A new video here!
Please excuse the unflattering stalling towards the end of the video x
Ok, I’m gonna crack straight on with this.
First of all: Happy New Year
Now that’s out the way – here’s what I loved and discovered in 2012.
My Favourite 3 Fragrances in 2012:
Haute Claire (far too closely followed by Secret Garden) by Aftelier Perfumes. Both of these fragrances are a tie for me, completely different, but absolutely beautiful. The richest, most naturally grand florals I have smelt – truly beautiful, wearable and classic – timeless fragrances that will be with me for a long time. Outstanding!
Rubj EDP by Vero Profumo is simply awesome. A sexy, volumptuous floral with an unexpected, almost tropical/sour “fresh” slice of green passionfruit smothering it. Mouthwatering, huge, and an absolute necessity. Exceptional.
Miriam by Tableau De Parfums is a modern classic. It combines so many elements of fragrances I love into something seamless – the aldehydic resins of La Myrrhe, the aldehydic white floral/incense combo of No.22, various fragmented particles of classic Tauer’s such as the bay of Un Rose Chypree, the violet/iris of Pentachord White… I can go on… but it is its own being – Miriam is gorgeous.
Most Unexpected Beauty:
M/Mink by Byredo completely took me by surprise. After months of thinking I hated it (after trying it only twice on paper) – I found it’s evolution on the skin absolutely captivating. Whilst I still struggle to wear it, when I finally accept that it’s a beeswax/incense/patchouli and not the fishy atrocity that my mind conjurs up – I love it.
Mangetic Scent is an awesome line. Indigo was one of my sampling highlights of the year and I can’t wait to get my hands on a full bottle. The packaging is beautiful, the fragrances are truly brilliant and I can’t wait to see what this guy comes out with next
Best Marketing and Packaging:
In all honesty, O’Driu is pretty pompous and poncy (a little cringeworthy at times)… but judging the brand through it’s products, marketing and advertising – it owns. Not only have they kicked off massively solely from threads on Basenotes, the gorgeous sample packages were handed out extremely generously, and the packaging is fantastic. I love the boxes stuffed with feathers and hessian, the advertising images are beautiful, the bottles are solid (although a bit wierd, when you buy 50ml, you get 50ml in a 100ml bottle…), and I like the atomizers (but wouldn’t use it – evapouration and all that shit). All in all, kudos to you O’Driu.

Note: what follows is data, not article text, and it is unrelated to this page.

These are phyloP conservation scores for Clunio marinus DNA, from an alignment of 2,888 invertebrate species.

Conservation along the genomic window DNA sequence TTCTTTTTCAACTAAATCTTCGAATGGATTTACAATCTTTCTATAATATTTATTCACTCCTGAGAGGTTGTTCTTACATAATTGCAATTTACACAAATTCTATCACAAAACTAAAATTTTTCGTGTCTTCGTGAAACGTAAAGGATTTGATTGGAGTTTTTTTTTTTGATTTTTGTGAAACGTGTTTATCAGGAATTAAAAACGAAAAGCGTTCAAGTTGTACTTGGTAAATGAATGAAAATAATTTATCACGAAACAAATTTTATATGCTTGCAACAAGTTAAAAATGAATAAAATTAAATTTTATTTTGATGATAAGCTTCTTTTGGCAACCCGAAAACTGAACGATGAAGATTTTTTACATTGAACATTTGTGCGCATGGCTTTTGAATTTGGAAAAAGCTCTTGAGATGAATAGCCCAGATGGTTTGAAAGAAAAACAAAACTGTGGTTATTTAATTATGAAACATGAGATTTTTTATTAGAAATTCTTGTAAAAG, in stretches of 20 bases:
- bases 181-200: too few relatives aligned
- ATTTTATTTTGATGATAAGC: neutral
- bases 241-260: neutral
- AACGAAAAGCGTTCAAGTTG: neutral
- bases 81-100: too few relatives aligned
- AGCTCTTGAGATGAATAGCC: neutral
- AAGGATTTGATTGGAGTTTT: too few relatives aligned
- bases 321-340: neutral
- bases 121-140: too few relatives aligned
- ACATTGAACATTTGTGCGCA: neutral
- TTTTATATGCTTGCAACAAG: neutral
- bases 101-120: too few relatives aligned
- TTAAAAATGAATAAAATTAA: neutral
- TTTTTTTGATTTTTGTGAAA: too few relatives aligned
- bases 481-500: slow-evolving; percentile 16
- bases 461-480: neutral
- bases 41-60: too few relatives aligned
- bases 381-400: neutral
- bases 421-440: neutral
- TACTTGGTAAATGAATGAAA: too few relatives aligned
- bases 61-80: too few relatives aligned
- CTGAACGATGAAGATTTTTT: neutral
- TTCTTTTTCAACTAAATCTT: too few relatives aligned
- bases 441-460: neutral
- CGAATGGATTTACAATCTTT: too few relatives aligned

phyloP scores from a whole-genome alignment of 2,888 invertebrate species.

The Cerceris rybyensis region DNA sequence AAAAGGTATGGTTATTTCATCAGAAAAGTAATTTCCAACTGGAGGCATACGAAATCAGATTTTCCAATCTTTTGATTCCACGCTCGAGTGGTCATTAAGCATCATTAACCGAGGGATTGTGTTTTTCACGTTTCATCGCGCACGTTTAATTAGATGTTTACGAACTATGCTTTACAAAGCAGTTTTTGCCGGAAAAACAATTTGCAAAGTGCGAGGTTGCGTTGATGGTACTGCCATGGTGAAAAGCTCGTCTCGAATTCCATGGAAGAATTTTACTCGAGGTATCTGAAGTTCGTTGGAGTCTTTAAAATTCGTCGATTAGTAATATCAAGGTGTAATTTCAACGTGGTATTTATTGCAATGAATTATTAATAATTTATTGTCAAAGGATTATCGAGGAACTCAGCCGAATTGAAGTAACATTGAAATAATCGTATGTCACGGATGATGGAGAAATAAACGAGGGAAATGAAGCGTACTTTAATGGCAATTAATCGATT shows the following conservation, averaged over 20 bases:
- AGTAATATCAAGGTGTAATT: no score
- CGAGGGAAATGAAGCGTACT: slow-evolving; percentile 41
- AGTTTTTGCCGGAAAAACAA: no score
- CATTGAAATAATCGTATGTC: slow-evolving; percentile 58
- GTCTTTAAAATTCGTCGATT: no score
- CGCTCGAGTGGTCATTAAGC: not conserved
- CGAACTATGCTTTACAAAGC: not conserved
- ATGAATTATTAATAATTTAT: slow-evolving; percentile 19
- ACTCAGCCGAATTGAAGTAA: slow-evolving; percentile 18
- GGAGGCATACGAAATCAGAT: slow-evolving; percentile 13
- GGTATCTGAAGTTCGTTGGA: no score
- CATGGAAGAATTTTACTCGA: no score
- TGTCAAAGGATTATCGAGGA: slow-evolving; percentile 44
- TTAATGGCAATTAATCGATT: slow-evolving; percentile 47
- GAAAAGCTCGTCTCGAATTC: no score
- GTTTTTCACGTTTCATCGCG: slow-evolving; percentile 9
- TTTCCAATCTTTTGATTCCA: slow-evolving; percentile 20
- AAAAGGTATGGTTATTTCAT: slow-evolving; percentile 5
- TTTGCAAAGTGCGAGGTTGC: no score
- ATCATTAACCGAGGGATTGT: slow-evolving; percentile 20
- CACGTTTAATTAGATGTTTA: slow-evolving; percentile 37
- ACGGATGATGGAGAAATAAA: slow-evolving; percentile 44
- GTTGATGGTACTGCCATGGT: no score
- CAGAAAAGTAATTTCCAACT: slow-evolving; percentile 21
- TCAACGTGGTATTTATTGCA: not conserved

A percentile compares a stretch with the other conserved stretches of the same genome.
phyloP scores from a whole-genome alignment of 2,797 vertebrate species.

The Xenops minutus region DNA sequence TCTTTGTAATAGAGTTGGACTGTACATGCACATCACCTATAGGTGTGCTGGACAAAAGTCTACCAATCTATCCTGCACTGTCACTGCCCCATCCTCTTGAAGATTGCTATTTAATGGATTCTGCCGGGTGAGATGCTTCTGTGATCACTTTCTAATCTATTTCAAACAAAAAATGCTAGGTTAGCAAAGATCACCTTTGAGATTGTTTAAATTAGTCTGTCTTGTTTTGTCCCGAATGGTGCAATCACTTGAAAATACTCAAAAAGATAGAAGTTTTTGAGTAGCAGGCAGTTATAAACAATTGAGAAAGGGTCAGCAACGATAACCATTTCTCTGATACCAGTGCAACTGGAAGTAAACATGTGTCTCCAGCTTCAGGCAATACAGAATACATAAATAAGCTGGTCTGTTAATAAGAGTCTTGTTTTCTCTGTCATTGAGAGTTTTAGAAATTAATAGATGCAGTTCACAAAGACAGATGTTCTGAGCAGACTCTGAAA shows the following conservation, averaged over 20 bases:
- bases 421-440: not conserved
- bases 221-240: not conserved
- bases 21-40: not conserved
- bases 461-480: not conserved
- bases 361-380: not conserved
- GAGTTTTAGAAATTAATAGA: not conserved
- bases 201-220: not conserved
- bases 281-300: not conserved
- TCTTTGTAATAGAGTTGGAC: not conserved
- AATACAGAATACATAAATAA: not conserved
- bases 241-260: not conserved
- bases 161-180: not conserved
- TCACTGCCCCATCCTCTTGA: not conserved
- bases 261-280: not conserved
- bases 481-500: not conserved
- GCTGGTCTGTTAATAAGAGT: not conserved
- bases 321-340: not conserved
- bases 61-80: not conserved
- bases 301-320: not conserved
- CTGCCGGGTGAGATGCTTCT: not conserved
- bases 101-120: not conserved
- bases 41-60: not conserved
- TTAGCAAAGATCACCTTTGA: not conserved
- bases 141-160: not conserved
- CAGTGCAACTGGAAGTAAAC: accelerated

Oh and just in the category of advertising, Lady Gaga’s Fame commercial was brilliant (there, I said it)… as we all know, the fragrance was piss poor.
Sad To See Go:
Eau D’Epices got discontinued this year – which gave me a little heartache… but it’ll be back next year I believe so no big deal I guess it’s removal from the market re-trigged my admiration for this challenging composition. I will get it when it returns!
A list of other fragrances I loved in 2012:
Iris Silver Mist
Putain Des Palaces
CDG EDP 2011
Bolt Of Lightning/Fermes Tes Yeux/Jarling
Ok so you might be wondering where all the hate is here? In all honesty – there’s too many to write about and compile into neat categories, so I’m just gonna real some off and get the dirty stuff over with…
Crap of the year:
Seville A L’Aube (loved smelling the ingredients that went in it… didn’t like ‘em all together…)
Serge Noire/L’Eau/L’Eau Froide/Nuit De Cellophane (obvious reasons)
BEX (the write ups that started the trouble)
Sentifique (words can’t describe these fragrances… so I won’t try)
Jean-Claude Ellena’s Dreary Diary (and most of his work)
Seven Veils (I still re-live the nightmare of when it hit my skin)
Jovoy (the line, not the shop)
Blah blah blah – I have a terrible memory and the list could go on forever, trust me. That’ll do for now
So yes – every bloggers doing these in far more detail so there’s my little two cents. Thanks for the support everyone <3<3<3
Oh, and some perfect music… just because
M/Mink starts with an absolute, horrific overload of aldehydes – no, not the gorgeously rich, floral/citrus Chanel style aldehydes; Adoxal - a material I haven’t smelt in its raw form, but I believe it practically is here. Adoxal smells waxy, intense, sour, heavily marine (almost verging on fishy). It has a balmy/lemony quality which soon reveals an overtly intense incense, not at all comfortable in volume, texture, or scent. It’s texture turns to liquid: black, murky and pungent – the perfect ink representation.